It is called ‘Lady Strickland’s Dutch Farm’ by Dorothy Richardson, but on Teesdale’s East Riding plan surveyed 1817-18 it is recorded as ‘Dutch Dairy’ and as ‘Dutch Farm” on Bryant’s plan of 1827-8. The farm, an ‘agreeable retreat … furnished in the Dutch style’ was said to be ‘used as an occasional tea room’ by the Stricklands in 1830, but it was probably virtually abandoned after the death of Sir William Strickland, 6th Bt, in 1834. (Furby, Picturesque Excursions, 18)
No objection was made in 1844 when the proposed railway line from Hull to Bridlington was routed through the centre of the Dutch farm. By this date the tea room had evidently been dismantled but the dairy remained, recorded as a ‘summer house’. (Lynch, ‘Taking great notice’, 12) The railway line was opened in October 1846 cutting the Dutch farm in half, but fortunately leaving untouched the greater part of the canals that remained on either side of the track.
Ordnance Survey maps from 1854 to the present day show surprisingly little change over the last 160 years. In the 1850s all of the square canal remained except where cut through by the railway track, and the circular, or rather oval, canal and three of its four arms. The long north-east arm was detached from the inner canal by the track, and the north-west had gone, presumably filled in for the railway.
Ordnance Survey maps published in 1892, 1911 and 1928 show the same features, but those published in 1966 and later do not have the outer square canal marked south of the railway line, and the inner canal and its southern arms are only marked with a dashed line. The square canal and the detached north-east arm north of the track are shown unaltered.
It is possible that there was some infilling of the canals to the south of the track following the sale of the remaining part of the Strickland estate in 1952. Fieldwork however indicates that most of the features survive as in 1850, although now overgrown.
The site, which is intersected by the Bridlington to Driffield railway line, lies 600m. south-east of Carnaby village, just east of the former Carnaby railway station.
The site of the Dutch Farm including the moat, but excluding the railway line, covers some 3.5 acres (1.4 ha). The original area with the railway line was 3.8 acres (1.5 ha).
The outer bank of the square canal, or its former route, form the boundary of the site.
Lowlying around 10 m AOD. The site has been described as ‘very marshy’ and the area immediately to the south was known as Flashdales meaning ‘strips of land in the marsh’. (Loughlin & Miller, Archaeological Sites, 86; Allison, VCH Yorks ER II, 128) The bedrock is chalk (Flamborough Chalk Formation) and the superficial deposits boulder clay (Devensian Till). (Geological Survey)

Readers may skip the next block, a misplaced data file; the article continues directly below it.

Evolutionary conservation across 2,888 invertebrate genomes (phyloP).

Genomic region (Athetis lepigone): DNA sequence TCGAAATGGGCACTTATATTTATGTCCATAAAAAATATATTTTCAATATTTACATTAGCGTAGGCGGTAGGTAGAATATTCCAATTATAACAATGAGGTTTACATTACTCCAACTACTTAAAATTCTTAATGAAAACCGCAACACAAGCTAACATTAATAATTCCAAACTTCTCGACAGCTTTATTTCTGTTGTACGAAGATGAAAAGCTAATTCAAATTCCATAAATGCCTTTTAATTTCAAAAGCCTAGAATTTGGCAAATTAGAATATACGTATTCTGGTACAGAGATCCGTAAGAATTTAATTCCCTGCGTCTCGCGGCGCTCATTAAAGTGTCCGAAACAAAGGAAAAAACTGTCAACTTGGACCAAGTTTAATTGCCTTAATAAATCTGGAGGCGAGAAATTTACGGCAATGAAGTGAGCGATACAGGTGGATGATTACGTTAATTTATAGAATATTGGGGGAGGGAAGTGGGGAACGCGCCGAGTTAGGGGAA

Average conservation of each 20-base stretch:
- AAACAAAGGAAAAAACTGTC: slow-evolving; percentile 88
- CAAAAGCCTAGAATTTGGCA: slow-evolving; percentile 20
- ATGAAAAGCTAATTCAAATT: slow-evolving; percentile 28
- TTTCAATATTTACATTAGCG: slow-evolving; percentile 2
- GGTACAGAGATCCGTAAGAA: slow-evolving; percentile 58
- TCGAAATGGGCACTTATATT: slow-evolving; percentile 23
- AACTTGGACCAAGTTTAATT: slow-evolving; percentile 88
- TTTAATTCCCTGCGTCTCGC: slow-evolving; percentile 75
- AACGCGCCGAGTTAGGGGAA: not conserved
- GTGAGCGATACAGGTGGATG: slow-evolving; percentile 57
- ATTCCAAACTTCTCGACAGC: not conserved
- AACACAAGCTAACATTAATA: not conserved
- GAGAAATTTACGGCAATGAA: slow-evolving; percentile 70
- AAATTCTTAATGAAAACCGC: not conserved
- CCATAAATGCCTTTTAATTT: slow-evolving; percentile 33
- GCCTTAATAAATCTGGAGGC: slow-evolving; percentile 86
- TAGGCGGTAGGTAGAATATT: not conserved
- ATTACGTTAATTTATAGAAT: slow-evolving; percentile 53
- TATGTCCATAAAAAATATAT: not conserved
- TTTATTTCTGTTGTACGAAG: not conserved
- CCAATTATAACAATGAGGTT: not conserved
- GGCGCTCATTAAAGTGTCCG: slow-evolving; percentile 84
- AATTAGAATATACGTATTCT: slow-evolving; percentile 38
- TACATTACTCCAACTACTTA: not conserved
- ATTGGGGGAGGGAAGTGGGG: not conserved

The site is cut through by a railway line, with farmland to the north and east, a large industrial building immediately to the south, and a busy road leading to Carnaby Industrial Estate to the west. It lies in East Riding Landscape Character Area 19C North Holderness Open Farmland.
No public access. The northern section can be reached across the pasture field to the north. The southern section is accessible near the cottages to the east of the former station.
Both sections of the site are much overgrown with trees and bushes covering the earthworks and little of the outer canal or moat or so-called fishpond can be seen in the air view above. Fieldwork revealed that much of the original form of the Dutch farm still survived.
Books and articles
K.J. Allison (ed), Victoria County History, Yorkshire, East Riding, II, 1974
J. Furby, Picturesque Excursions from Bridlington Quay, 1830
N. Loughlin and K.R. Miller, A Survey of Archaeological Sites in Humberside, 1979
K. Lynch, ‘Taking great notice: Dorothy Richardson’s account of the ornamental buildings on the Boynton Estate, East Riding of Yorkshire’, The Follies Journal, 7, Winter 2007, 1-22
D. Neave and D. Turnbull, East Yorkshire Landscaped Parks and Gardens, 1992
R. Payne Gallwey, The Book of Duck Decoys, 1886
A. Seward, Letters of Anna Seward, 1811
R. Van de Noort & S. Ellis, Wetland Heritage of the Hull Valley, 2000
Dorothy Richardson’s Journal 1802, John Rylands Library, University of Mancheter, English MS 1126. Quoted in Lynch (above)
Strickland account book, Private collection
H. Teesdale, Yorkshire, surveyed 1817-18, published 1828
A. Bryant , East Riding surveyed 1827-8, published 1829
Ordnance Survey maps published 1854-2012.